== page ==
Children By The Millions

Children by the million sing for Alex Chilton when he comes ’round. They sing “I’m in love. What’s that song? I’m in love with that song.” – The Replacements

What is it about an artist’s music that makes it reverberate? Why is there so much music out there but only some of it becomes influential? Is it the glitz and glam? The honesty? The story? I guess it depends on the person.

There was a tribute to Alex this weekend at SXSW. Some of his bandmates and friends got up onstage and did the Big Star show that he was scheduled to do. From reports, the place was packed out. No surprise there. It only takes a Google search of “alex chilton influence” to figure out that this dude was a huge part of many musicians lives. I know that rock writers by the millions were crying over Chilton. It’s part of the top secret rock writer training manual. One: Develop a serious habit of some sort (booze, coffee, smoking) Two: Big Star was IT. 

It’s been a weird year for the so called underground. We’ve been losing influential musicians left and right lately. There’s a sudden collective gasp followed by the sound of people knocking over their cd towers to reach their vinyl collections and drown their sorrows in the songs of dead men. It’s a group thing. All the blogs post the Replacements song for Alex or talk about the last thing the suicidal singers wrote or just how sad it all is. That’s just part of it.

I worry sometimes that this generation of mine will not have anyone to miss of our own. Where’s our Alex Chilton? Who are our Billy Braggs and R.E.M.s and Replacements? Will there be anyone that we can all circle around when the time comes, point and say “This is what influenced us all in a small way”? Or will we continue to dive into our niches and only connect with our handful of fellows? At least we’re all easier to find now.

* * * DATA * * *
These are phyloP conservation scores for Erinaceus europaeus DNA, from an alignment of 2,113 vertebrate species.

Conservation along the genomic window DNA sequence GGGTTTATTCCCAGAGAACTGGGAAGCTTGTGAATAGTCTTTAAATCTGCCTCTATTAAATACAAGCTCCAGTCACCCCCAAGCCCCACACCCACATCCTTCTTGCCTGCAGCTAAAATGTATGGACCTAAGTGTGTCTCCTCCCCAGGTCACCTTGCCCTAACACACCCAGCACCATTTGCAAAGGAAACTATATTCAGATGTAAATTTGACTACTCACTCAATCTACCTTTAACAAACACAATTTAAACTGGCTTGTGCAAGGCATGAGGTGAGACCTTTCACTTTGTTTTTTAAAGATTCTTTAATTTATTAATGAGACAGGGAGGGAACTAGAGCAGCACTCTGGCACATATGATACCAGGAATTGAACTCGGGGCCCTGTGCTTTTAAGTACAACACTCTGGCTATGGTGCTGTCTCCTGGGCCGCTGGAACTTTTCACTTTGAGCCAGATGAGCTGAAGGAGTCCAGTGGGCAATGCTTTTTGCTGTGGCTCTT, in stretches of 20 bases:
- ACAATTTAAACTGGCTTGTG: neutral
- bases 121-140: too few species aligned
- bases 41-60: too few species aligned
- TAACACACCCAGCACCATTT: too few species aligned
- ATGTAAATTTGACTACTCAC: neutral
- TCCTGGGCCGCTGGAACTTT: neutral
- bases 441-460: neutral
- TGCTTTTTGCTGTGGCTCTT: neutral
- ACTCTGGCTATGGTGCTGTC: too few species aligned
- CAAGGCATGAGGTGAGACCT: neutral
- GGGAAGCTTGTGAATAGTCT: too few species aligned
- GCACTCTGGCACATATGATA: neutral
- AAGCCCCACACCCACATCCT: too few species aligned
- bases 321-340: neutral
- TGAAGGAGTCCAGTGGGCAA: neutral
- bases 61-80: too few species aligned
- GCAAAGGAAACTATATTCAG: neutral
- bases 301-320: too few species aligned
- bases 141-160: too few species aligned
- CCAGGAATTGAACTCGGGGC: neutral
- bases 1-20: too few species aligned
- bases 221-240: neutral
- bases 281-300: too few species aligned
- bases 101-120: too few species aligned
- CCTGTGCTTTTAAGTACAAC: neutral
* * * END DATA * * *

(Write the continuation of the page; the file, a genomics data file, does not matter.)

Music needs its muses. The Velvet Underground and the Patti Smith records that everyone seemed to have bought at the same time and then formed bands. Something that you’ll put on at three in the morning and listen to in the dark, mouthing the words of the songs and thinking all the while, “This is it. This is me. This is us.” Hopefully, you’ve found at least one. If not, don’t worry.

One day you’ll just stumble across it. Maybe they were an old favorite band or will be your roommate’s next project. What matters is that you own the emotion that the music creates. And who knows? Maybe you’ll find someone else who likes the same stuff you do. Maybe you’ll form a band and start the whole cycle over again…


  1. nice post, jordan. most of those bands you mentioned were pretty much ignored at the time they were making music, and weren't considered an influence until long after they were gone. maybe we're just not seeing the real artists.

    the whigs

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